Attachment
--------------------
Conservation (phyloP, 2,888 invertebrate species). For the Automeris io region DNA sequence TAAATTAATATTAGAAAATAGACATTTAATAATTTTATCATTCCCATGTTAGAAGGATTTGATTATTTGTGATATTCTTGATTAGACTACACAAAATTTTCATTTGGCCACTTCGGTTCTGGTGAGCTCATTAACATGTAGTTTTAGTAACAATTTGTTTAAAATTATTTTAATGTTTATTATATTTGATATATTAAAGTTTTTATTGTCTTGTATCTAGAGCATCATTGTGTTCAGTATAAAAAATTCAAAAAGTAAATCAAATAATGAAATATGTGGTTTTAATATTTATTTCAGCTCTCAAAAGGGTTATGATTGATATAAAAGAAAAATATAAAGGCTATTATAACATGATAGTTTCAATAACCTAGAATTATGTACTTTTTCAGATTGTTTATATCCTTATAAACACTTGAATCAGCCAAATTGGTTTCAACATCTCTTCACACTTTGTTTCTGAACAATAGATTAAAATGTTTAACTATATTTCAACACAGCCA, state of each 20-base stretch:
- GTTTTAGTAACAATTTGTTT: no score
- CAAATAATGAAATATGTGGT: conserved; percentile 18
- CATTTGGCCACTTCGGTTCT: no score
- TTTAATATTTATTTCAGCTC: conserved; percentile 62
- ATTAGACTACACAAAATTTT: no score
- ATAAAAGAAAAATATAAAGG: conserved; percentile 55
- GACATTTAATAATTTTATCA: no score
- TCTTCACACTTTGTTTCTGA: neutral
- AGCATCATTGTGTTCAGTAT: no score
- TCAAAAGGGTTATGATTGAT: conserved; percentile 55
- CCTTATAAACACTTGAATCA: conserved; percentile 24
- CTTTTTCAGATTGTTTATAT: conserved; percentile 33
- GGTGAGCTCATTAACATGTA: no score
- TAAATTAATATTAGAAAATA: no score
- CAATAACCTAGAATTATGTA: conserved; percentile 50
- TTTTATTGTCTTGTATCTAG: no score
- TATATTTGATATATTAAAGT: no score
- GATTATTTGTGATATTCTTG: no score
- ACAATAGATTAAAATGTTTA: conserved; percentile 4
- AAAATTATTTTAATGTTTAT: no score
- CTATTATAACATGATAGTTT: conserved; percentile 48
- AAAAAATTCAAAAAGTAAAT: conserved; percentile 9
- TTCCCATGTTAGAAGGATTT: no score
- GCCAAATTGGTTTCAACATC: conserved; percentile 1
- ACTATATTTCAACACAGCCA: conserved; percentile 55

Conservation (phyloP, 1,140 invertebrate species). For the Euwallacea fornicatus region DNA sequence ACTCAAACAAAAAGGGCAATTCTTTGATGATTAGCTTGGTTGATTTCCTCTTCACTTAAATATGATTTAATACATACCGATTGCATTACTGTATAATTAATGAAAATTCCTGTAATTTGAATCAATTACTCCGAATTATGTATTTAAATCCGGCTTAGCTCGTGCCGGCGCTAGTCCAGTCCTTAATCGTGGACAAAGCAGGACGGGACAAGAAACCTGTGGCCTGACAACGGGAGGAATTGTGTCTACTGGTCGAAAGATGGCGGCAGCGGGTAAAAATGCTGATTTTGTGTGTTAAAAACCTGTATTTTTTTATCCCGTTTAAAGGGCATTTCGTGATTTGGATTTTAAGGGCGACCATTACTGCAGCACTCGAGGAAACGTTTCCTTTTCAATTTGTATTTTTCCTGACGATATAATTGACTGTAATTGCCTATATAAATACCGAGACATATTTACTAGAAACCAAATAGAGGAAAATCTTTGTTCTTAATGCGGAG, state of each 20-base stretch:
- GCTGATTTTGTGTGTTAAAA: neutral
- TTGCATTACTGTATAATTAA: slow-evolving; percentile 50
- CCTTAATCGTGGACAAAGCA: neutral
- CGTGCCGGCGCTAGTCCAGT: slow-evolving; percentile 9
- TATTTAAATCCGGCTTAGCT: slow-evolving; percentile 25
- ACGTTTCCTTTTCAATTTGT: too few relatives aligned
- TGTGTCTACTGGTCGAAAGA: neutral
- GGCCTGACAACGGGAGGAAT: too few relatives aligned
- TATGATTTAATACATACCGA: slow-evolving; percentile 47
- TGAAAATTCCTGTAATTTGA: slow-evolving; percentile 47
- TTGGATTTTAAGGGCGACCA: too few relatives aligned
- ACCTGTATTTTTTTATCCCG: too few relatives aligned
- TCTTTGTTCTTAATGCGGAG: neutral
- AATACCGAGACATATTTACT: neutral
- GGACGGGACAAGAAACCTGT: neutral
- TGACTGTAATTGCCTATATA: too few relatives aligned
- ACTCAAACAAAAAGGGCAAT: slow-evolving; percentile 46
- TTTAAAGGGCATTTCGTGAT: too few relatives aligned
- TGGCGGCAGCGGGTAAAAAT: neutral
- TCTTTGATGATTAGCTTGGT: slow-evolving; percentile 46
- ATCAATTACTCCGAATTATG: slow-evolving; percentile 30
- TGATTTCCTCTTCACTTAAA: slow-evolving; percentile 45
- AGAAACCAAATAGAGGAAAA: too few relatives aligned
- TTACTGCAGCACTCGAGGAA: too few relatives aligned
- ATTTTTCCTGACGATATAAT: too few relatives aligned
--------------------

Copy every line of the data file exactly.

Conservation (phyloP, 2,888 invertebrate species). For the Automeris io region DNA sequence TAAATTAATATTAGAAAATAGACATTTAATAATTTTATCATTCCCATGTTAGAAGGATTTGATTATTTGTGATATTCTTGATTAGACTACACAAAATTTTCATTTGGCCACTTCGGTTCTGGTGAGCTCATTAACATGTAGTTTTAGTAACAATTTGTTTAAAATTATTTTAATGTTTATTATATTTGATATATTAAAGTTTTTATTGTCTTGTATCTAGAGCATCATTGTGTTCAGTATAAAAAATTCAAAAAGTAAATCAAATAATGAAATATGTGGTTTTAATATTTATTTCAGCTCTCAAAAGGGTTATGATTGATATAAAAGAAAAATATAAAGGCTATTATAACATGATAGTTTCAATAACCTAGAATTATGTACTTTTTCAGATTGTTTATATCCTTATAAACACTTGAATCAGCCAAATTGGTTTCAACATCTCTTCACACTTTGTTTCTGAACAATAGATTAAAATGTTTAACTATATTTCAACACAGCCA, state of each 20-base stretch:
- GTTTTAGTAACAATTTGTTT: no score
- CAAATAATGAAATATGTGGT: conserved; percentile 18
- CATTTGGCCACTTCGGTTCT: no score
- TTTAATATTTATTTCAGCTC: conserved; percentile 62
- ATTAGACTACACAAAATTTT: no score
- ATAAAAGAAAAATATAAAGG: conserved; percentile 55
- GACATTTAATAATTTTATCA: no score
- TCTTCACACTTTGTTTCTGA: neutral
- AGCATCATTGTGTTCAGTAT: no score
- TCAAAAGGGTTATGATTGAT: conserved; percentile 55
- CCTTATAAACACTTGAATCA: conserved; percentile 24
- CTTTTTCAGATTGTTTATAT: conserved; percentile 33
- GGTGAGCTCATTAACATGTA: no score
- TAAATTAATATTAGAAAATA: no score
- CAATAACCTAGAATTATGTA: conserved; percentile 50
- TTTTATTGTCTTGTATCTAG: no score
- TATATTTGATATATTAAAGT: no score
- GATTATTTGTGATATTCTTG: no score
- ACAATAGATTAAAATGTTTA: conserved; percentile 4
- AAAATTATTTTAATGTTTAT: no score
- CTATTATAACATGATAGTTT: conserved; percentile 48
- AAAAAATTCAAAAAGTAAAT: conserved; percentile 9
- TTCCCATGTTAGAAGGATTT: no score
- GCCAAATTGGTTTCAACATC: conserved; percentile 1
- ACTATATTTCAACACAGCCA: conserved; percentile 55

Conservation (phyloP, 1,140 invertebrate species). For the Euwallacea fornicatus region DNA sequence ACTCAAACAAAAAGGGCAATTCTTTGATGATTAGCTTGGTTGATTTCCTCTTCACTTAAATATGATTTAATACATACCGATTGCATTACTGTATAATTAATGAAAATTCCTGTAATTTGAATCAATTACTCCGAATTATGTATTTAAATCCGGCTTAGCTCGTGCCGGCGCTAGTCCAGTCCTTAATCGTGGACAAAGCAGGACGGGACAAGAAACCTGTGGCCTGACAACGGGAGGAATTGTGTCTACTGGTCGAAAGATGGCGGCAGCGGGTAAAAATGCTGATTTTGTGTGTTAAAAACCTGTATTTTTTTATCCCGTTTAAAGGGCATTTCGTGATTTGGATTTTAAGGGCGACCATTACTGCAGCACTCGAGGAAACGTTTCCTTTTCAATTTGTATTTTTCCTGACGATATAATTGACTGTAATTGCCTATATAAATACCGAGACATATTTACTAGAAACCAAATAGAGGAAAATCTTTGTTCTTAATGCGGAG, state of each 20-base stretch:
- GCTGATTTTGTGTGTTAAAA: neutral
- TTGCATTACTGTATAATTAA: slow-evolving; percentile 50
- CCTTAATCGTGGACAAAGCA: neutral
- CGTGCCGGCGCTAGTCCAGT: slow-evolving; percentile 9
- TATTTAAATCCGGCTTAGCT: slow-evolving; percentile 25
- ACGTTTCCTTTTCAATTTGT: too few relatives aligned
- TGTGTCTACTGGTCGAAAGA: neutral
- GGCCTGACAACGGGAGGAAT: too few relatives aligned
- TATGATTTAATACATACCGA: slow-evolving; percentile 47
- TGAAAATTCCTGTAATTTGA: slow-evolving; percentile 47
- TTGGATTTTAAGGGCGACCA: too few relatives aligned
- ACCTGTATTTTTTTATCCCG: too few relatives aligned
- TCTTTGTTCTTAATGCGGAG: neutral
- AATACCGAGACATATTTACT: neutral
- GGACGGGACAAGAAACCTGT: neutral
- TGACTGTAATTGCCTATATA: too few relatives aligned
- ACTCAAACAAAAAGGGCAAT: slow-evolving; percentile 46
- TTTAAAGGGCATTTCGTGAT: too few relatives aligned
- TGGCGGCAGCGGGTAAAAAT: neutral
- TCTTTGATGATTAGCTTGGT: slow-evolving; percentile 46
- ATCAATTACTCCGAATTATG: slow-evolving; percentile 30
- TGATTTCCTCTTCACTTAAA: slow-evolving; percentile 45
- AGAAACCAAATAGAGGAAAA: too few relatives aligned
- TTACTGCAGCACTCGAGGAA: too few relatives aligned
- ATTTTTCCTGACGATATAAT: too few relatives aligned